Your views on culture match mine well, I think the PC/multicuturalist mindset has harmed us as it makes it nearly impossible to cut out the bad, as we are taught everything is equal and we have no right to judge – which is weird to me.

    This line I especially agree with: “WE should all be willing to take on whatever is good in other traditions, without giving up what is good in our own. As for what is bad, why the heck hold onto it?”

    @ Dwight

    I agree matters such as the death penalty should be taken seriously. That is why I advocated DNA testing for all past death row convictions and perhaps enshrining in law a requirement that DNA testing be done to secure a death penalty conviction – if it is not available I am not sure yet, either forbid the penalty or trust the system. All but three people on that page were from before 2000. Of the three, one confessed (making him an idiot). The rest were all overturned based on DNA evidence, which is why I think it should probably be made a law to require it for a conviction.

  162. 163 Tino
    June 7, 2008 at 19:24

    “They want to stop a Democrat getting into office – even though they are democrats – because their candidate lost, in so doing handing the White House to Republicans for four more years allowing Americans to be killed – good one eh?”

    First of all, they have every right to vote for anyone they want. If they voted for a third party candidate, I am sure you would not care – which means you only care because you are biased against republicans. Secondly, I doubt their aim is to ‘stop a democrat getting into office’ – why is it impossible that their views would line up more with a centrist republican than a far-left democrat? You also assume McCain is somehow itching to get more Americans killed. The man has seen the worst that war has to offer, if he says we need to fight I fully believe him.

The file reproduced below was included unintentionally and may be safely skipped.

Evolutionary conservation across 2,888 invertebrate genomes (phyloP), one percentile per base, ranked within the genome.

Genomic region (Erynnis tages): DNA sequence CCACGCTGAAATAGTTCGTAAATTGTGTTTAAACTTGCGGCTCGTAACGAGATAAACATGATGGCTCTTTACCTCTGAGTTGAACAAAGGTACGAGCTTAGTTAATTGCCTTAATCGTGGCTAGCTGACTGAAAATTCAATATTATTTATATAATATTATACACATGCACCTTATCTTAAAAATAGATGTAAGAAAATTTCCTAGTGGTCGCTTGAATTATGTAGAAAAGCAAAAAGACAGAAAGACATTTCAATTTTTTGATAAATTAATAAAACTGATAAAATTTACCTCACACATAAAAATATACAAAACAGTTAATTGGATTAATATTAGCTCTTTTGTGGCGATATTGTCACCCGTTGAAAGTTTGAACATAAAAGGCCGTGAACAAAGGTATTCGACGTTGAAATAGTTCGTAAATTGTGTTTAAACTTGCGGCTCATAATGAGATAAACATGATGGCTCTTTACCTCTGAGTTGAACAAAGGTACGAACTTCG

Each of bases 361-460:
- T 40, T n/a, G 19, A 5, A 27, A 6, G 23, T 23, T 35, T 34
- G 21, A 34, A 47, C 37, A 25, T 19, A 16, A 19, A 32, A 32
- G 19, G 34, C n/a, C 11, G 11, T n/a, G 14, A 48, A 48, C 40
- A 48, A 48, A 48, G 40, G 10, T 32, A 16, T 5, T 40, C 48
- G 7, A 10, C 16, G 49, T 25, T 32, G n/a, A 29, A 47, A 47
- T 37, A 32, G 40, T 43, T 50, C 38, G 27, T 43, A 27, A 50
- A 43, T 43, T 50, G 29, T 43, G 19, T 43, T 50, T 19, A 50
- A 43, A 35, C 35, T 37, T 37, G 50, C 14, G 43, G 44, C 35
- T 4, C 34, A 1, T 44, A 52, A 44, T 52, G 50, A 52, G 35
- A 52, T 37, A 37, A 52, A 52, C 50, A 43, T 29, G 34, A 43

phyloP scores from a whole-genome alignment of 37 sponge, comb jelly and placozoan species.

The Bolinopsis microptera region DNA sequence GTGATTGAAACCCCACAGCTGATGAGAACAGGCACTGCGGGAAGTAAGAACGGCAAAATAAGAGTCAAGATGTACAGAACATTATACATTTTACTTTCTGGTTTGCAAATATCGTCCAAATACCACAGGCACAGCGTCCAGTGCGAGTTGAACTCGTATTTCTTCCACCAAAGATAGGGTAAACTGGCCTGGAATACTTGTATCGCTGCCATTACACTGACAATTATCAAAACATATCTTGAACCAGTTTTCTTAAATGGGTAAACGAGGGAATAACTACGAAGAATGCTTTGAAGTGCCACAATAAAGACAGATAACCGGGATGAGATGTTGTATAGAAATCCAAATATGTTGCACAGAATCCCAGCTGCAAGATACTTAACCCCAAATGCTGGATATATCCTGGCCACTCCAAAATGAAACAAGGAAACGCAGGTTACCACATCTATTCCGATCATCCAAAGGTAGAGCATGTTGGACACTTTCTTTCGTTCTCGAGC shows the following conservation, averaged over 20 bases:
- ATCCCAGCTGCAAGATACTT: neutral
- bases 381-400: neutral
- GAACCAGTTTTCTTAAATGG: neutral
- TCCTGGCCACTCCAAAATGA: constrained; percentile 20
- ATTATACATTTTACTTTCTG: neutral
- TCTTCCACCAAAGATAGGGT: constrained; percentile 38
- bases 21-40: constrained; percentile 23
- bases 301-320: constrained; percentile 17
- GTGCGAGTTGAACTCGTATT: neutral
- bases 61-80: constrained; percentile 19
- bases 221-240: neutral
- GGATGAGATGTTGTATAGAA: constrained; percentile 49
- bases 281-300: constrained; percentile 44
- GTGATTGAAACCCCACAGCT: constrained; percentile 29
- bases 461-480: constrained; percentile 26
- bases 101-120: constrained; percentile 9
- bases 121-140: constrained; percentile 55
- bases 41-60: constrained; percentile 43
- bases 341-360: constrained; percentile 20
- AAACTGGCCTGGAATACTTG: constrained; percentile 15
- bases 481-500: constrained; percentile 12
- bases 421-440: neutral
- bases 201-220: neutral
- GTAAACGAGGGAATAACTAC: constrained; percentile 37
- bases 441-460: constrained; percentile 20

163. 164 Zak
    June 7, 2008 at 19:25

    enshrining in law a requirement that DNA testing be done to secure a death penalty conviction – if it is not available I am not sure yet, either forbid the penalty or trust the system

    Prisoner work programs; that’s the only solution. It’s another thing that’s disappeared on the whole due to Chinese factory outsourcing being cheaper than what the companies have to pay the state. Even in the darkest holes of solitary they can be making the fabric of society. But too many cases, cold cases for instance have no DNA, the Hans Reiser case I mentioned earlier a prime example, that guy probably buried his wife in Russia where she came from. Death penalties just cost too much, as I said it’s not a moral argument, except for back to the fact that it leaves the States that have it bankrupt in the budget.